Amid the many announcements and goings-on at the company’s EMC World 2014 conference in Las Vegas, EMC announced that it is acquiring DSSD, a Menlo Park, Calif.-based flash storage startup, for an undisclosed amount. The companies expect the deal to close during the current second quarter.

DSSD has developed “an innovative new rack-scale flash storage tier” that is aimed at databases and Big Data workloads, including the popular Hadoop platform and SAP’s in-memory HANA technology, according to Hopkinton, Mass.-based EMC. Revealing the company’s high-end ambitions for the storage tech, EMC said that when DSSD-powered systems ship in 2015, they will be optimized for real-time analytics applications, including risk management and fraud detection. On the high-performance computing (HPC) front, EMC is targeting research and government agencies that delve into resource-intense fields like genomics, facial recognition and climate analysis.

The stealthy startup is headed by president and CEO Bill Moore, the former Chief Storage Engineer and Sun Microsystems and ZFS co-lead. DSSD will fall under EMC’s Emerging Technology Products Division, which reports to Chirantan “C.J.” Desai, the division’s president.

As an early investor, EMC has a history with DSSD, according to David Goulden, CEO of EMC Information Infrastructure. In prepared remarks, he noted that EMC and DSSD partnered over a year ago and that his corporation led a Series A round of financing for the startup.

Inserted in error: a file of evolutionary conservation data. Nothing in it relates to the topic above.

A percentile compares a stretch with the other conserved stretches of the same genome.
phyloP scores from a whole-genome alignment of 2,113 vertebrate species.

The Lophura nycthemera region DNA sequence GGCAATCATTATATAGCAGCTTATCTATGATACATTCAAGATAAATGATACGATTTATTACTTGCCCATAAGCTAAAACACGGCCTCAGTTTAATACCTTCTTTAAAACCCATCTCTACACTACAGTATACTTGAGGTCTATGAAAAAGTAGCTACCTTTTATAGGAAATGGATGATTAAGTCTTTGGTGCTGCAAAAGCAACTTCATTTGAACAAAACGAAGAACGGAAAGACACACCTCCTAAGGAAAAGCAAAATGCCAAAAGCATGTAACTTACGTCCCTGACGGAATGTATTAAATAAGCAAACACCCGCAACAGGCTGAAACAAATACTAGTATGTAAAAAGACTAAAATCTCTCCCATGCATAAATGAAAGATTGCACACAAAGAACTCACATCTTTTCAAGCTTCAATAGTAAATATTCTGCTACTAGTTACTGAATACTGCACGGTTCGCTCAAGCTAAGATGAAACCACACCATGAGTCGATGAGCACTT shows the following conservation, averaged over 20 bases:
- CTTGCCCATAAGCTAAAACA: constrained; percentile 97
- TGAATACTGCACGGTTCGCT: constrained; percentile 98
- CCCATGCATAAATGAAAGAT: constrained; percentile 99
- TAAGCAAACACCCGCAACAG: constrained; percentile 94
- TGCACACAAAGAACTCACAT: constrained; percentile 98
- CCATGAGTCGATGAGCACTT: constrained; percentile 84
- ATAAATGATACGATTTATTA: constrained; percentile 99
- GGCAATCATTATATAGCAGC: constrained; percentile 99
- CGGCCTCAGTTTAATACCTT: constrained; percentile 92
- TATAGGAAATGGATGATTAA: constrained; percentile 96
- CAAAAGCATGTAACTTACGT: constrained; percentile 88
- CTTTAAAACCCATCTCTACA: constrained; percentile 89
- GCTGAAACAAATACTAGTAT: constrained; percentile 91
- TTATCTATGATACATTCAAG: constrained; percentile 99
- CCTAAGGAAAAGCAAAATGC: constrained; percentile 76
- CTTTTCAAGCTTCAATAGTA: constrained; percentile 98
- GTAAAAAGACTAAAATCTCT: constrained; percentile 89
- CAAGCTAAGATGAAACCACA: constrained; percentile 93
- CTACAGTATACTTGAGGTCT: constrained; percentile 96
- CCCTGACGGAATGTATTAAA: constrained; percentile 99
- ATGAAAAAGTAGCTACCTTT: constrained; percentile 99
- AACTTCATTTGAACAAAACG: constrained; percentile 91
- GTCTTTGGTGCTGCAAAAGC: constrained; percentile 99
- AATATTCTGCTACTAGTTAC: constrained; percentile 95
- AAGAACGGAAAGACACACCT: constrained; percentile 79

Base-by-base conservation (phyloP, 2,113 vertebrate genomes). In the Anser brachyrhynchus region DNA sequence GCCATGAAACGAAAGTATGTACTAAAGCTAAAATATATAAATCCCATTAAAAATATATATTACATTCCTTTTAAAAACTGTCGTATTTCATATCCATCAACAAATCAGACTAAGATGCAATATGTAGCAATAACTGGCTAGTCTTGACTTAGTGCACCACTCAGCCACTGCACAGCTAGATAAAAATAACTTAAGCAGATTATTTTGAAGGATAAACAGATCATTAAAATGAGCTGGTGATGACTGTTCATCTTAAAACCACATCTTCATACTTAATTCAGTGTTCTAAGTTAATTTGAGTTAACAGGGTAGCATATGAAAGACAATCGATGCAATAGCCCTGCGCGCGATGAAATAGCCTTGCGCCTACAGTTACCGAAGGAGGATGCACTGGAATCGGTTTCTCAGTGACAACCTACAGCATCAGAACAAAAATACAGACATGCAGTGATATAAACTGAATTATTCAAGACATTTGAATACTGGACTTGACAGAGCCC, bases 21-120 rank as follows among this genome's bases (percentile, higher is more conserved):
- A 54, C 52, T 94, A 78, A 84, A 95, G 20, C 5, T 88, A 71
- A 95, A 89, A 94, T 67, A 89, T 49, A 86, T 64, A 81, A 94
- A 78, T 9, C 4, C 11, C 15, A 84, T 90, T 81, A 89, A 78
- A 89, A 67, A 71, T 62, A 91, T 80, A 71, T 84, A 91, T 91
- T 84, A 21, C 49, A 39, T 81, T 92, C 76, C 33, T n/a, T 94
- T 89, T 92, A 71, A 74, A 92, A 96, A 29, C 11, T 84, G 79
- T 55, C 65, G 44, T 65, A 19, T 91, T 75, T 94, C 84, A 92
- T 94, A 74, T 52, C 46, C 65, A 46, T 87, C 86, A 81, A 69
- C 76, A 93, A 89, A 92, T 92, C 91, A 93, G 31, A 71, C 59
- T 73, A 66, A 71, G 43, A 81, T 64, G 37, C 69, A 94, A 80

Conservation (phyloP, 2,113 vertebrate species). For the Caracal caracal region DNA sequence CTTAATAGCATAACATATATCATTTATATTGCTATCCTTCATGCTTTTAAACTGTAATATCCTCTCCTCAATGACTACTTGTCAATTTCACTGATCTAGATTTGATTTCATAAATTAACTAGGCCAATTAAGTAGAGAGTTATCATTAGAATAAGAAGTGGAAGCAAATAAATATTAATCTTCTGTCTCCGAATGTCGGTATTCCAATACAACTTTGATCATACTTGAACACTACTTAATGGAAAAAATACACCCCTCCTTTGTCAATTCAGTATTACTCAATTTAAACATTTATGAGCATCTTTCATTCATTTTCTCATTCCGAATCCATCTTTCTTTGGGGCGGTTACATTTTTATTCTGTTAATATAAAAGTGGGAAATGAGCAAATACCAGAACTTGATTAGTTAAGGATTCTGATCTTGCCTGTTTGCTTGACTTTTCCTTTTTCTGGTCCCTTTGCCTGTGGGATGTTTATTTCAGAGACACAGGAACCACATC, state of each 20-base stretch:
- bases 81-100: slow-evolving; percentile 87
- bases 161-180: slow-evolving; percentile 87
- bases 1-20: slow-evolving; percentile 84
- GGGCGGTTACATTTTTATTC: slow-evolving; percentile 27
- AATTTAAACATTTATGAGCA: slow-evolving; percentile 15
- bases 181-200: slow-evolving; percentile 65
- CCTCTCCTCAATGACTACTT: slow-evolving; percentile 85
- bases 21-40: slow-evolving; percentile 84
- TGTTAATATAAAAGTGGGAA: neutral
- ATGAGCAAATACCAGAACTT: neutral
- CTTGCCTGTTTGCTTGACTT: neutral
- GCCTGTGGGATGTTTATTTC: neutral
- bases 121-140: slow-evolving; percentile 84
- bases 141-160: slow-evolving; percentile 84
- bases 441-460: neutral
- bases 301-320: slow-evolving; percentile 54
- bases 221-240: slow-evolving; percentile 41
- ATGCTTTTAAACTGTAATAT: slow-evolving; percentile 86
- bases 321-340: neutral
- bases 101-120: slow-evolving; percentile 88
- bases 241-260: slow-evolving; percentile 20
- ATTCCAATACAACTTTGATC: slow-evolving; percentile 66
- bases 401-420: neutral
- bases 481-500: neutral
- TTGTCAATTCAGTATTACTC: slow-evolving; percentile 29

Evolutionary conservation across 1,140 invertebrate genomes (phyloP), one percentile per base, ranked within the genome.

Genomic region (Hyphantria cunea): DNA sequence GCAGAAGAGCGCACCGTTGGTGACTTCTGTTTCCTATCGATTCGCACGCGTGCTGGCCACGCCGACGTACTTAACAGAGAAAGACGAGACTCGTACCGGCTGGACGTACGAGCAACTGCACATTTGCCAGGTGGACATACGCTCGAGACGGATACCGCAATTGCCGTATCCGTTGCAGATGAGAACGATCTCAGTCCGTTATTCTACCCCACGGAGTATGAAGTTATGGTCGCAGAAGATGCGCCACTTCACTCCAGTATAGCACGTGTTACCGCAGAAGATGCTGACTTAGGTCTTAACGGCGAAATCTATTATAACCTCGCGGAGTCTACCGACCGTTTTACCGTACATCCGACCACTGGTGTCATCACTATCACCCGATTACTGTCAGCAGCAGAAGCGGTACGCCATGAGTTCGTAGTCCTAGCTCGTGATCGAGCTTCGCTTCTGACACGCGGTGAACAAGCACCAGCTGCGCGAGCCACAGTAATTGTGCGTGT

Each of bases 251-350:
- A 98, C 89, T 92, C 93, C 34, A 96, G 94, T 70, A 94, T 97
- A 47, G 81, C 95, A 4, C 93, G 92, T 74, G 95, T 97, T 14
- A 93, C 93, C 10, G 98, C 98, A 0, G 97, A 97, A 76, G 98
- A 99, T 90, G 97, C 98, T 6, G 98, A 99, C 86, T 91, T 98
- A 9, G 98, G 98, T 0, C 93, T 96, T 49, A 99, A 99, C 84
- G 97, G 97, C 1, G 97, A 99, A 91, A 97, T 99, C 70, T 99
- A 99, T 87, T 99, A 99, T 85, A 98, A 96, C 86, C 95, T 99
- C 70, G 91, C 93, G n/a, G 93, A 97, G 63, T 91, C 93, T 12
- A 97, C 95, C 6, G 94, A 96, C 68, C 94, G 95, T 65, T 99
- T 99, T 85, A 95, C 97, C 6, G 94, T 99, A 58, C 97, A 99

“Complementary to our market-leading all-flash and hybrid storage portfolio, DSSD will unlock an abundance of new possibilities for customers as they build out their infrastructures to support the emerging tier of next-generation in-memory and Big Data workloads,” said Goulden in a statement.

EMC’s approach to enterprise flash storage is paying off, the company asserts. During the first quarter of 2014, EMC has shipped over 17 petabytes (PB) of flash capacity, a 70 percent year-over-year increase.

Enterprises are clearly warming to flash-enabled storage arrays. “More than 70 percent of all EMC VMAX and EMC VNX2 systems now ship with flash capacity,” boasted EMC.

One flash storage pure play isn’t convinced that EMC will be able to leverage the stealth-mode startup’s server-centric flash innovations and lead a transformation in data center storage that benefits all types of businesses. Matt Kixmoeller, vice president of product for Pure Storage, said in an email to InfoStor that “once again they are missing the mark.”

“The largest market opportunity for flash is to drive cost-effective, high performance, scalable and reliable mainstream all-flash solutions for organizations of all sizes to replace outdated disk storage systems – not to strive for even more exotic levels of performance for the one percent of the highest-performance workloads,” stated Kixmoeller. “While the acquisition might make sense for EMC’s long-term future, it does not address the larger market opportunity that we’re really excited about today.”